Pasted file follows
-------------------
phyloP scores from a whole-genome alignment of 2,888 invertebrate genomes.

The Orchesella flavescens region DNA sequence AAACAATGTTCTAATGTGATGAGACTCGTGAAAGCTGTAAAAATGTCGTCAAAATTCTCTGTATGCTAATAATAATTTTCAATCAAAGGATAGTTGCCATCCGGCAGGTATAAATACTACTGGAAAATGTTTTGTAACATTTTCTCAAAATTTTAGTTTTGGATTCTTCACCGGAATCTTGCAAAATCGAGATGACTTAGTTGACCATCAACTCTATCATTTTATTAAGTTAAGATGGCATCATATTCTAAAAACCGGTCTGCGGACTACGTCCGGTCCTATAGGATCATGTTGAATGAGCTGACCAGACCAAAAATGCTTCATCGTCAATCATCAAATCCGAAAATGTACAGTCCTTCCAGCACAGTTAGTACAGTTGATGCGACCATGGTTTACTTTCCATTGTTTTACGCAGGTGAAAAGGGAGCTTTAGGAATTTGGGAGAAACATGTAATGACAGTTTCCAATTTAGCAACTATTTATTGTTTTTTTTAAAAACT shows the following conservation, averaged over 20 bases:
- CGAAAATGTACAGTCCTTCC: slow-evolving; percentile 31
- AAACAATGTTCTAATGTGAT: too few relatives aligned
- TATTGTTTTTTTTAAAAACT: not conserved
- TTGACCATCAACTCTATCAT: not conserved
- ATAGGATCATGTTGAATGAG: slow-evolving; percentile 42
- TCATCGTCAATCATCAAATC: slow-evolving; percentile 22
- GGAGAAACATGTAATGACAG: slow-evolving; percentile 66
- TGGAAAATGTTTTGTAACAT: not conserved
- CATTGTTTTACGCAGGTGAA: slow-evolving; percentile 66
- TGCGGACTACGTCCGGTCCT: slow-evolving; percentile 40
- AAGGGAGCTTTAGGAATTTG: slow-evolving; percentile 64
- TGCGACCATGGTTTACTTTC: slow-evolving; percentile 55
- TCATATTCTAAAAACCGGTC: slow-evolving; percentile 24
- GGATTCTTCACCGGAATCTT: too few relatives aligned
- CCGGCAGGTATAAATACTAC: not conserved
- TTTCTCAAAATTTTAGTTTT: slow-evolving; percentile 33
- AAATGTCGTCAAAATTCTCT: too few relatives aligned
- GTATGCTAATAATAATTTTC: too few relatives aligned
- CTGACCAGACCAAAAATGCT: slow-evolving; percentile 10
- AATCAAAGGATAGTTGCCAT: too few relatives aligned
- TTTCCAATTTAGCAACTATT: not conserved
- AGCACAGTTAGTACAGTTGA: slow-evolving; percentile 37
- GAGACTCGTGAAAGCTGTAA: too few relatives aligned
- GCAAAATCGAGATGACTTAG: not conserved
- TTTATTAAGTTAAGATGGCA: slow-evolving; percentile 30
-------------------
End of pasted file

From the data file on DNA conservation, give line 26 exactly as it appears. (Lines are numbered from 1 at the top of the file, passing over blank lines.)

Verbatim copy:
- GCAAAATCGAGATGACTTAG: not conserved